T as in timely: the goal needs to be achieved within a certain time limit. The idea is not to define a plan of action that is spread out over five years but to think in the shorter term: three to six months, maximum. It’s better to give yourself small goals to meet within shorter time periods than an enormous and unmanageable five-year goal.
An ambitious but realistic goal means that it is exciting and motivating but not impossible. At first, don’t choose as a goal that you’re going to be exhibiting three canvases in a major museum a month later. Setting goals that are too ambitious will just frighten you and can lead to procrastination. I urge you to aim high but to stay realistic, given your level and the time frame you have in mind.
As an example, the SMART goals that I gave myself were: to paint one floral watercolor per day for fifteen days and share them on Instagram, to start a video course on watercolor basics within three months, and so on.
Setting one goal at a time thanks to creative sprints
If you’re like me, you may have ten different creative goals in mind. I suggest that you only work on one of them at a time. This helped me tremendously to produce higher-quality work and to relieve some of the stress caused by switching between projects too often. Start with the simplest goal. Achieving it quickly will provide you with some essential motivation at the beginning of your creative adventure.
In order to work on one goal at a time, I use a technique that is common in the IT world: agile methodology sprints.
A creative sprint is a two-week period dedicated to one single goal. This is a long enough time period to become immersed in the subject, but short enough that you won’t get bored. If the goal is too large for this time frame, I break it down into several different creative sprints. I used this method, for example, to write this book.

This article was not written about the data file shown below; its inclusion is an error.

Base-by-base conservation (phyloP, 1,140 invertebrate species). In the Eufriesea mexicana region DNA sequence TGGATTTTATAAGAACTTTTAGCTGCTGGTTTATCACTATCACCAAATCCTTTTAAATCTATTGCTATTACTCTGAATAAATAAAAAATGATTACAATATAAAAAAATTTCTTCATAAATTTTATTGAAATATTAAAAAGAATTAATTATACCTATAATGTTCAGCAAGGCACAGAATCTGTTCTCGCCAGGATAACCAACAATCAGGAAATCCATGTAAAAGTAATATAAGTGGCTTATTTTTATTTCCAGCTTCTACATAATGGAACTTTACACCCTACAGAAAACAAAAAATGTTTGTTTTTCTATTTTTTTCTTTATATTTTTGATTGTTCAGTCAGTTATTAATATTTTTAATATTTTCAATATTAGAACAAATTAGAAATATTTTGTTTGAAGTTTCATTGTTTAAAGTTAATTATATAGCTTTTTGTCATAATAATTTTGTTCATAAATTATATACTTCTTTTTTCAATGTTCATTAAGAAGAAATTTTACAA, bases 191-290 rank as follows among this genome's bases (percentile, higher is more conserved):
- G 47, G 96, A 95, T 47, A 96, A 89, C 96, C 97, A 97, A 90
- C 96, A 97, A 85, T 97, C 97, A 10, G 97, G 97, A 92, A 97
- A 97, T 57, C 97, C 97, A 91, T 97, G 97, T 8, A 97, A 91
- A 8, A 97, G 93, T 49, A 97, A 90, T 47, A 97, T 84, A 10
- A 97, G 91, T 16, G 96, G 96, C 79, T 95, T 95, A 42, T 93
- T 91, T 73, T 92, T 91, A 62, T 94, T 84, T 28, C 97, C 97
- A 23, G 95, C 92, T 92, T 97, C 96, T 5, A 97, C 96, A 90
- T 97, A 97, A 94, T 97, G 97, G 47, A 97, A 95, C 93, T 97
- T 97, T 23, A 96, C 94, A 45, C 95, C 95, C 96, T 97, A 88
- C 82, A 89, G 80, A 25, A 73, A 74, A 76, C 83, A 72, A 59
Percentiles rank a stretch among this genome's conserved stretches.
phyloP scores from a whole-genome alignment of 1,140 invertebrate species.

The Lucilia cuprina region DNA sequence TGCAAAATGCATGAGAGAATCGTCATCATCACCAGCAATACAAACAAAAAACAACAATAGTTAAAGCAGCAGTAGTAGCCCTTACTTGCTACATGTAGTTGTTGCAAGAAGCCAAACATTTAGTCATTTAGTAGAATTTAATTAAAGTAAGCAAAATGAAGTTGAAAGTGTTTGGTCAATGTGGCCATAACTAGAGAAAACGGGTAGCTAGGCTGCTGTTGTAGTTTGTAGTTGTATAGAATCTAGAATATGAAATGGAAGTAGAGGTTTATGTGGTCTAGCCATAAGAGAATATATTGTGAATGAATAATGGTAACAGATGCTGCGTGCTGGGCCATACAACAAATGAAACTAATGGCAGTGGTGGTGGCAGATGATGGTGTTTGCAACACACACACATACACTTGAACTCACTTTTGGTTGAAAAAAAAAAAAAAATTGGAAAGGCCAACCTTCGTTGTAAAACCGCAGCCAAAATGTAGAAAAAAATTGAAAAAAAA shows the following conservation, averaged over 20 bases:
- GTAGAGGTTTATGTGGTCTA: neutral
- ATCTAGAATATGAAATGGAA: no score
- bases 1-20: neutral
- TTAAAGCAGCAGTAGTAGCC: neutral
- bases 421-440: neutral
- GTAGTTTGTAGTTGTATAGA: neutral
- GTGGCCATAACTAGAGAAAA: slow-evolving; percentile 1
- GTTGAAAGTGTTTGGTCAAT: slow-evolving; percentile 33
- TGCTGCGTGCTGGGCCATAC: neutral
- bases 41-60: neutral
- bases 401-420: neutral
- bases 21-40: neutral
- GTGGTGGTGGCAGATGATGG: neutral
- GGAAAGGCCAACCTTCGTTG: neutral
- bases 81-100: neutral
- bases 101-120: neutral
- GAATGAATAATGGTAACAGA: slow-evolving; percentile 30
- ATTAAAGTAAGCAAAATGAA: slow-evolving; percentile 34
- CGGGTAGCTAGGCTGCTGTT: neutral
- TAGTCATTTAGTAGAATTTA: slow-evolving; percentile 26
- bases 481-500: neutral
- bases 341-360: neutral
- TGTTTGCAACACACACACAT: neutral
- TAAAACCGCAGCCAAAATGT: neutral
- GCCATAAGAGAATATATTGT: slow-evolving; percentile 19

But even if your goal meets the criteria of the SMART method, you might still be paralyzed by self-doubts: “It’s not even worth starting. It’s too complicated. I’ll never manage it.” Breaking down your goal will help you to visualize the small steps that are necessary for achieving smaller, intermediate victories (which you should still celebrate!). This will also make it easier for you to look forward to your creative sessions. And indeed, thinking ahead about what you want to do is another way to conquer the blank page.
Balancing goals with the unexpected
Be flexible with your goals. The ideal is to complete your project so that you can meet your goal, but if something unexpected arises and you feel the need, allow yourself the possibility of letting it go or changing it. Your goal is there to guide you and motivate you, not to keep you from moving forward and evolving.
Also, do not completely block your inspiration with the excuse that it doesn’t match your goal. Again, your goal is there to help you stay concentrated and not get distracted, but sometimes it is important to follow an intuition and to take an unexpected detour. The path to your goal will probably not be straight.
Take advantage of everything about the creative process. Enjoy it 100 percent. Don’t just focus on the expected result of the goal you have set. With a little more experience and perspective, you will find that you might have less of a need to regularly define very precise goals.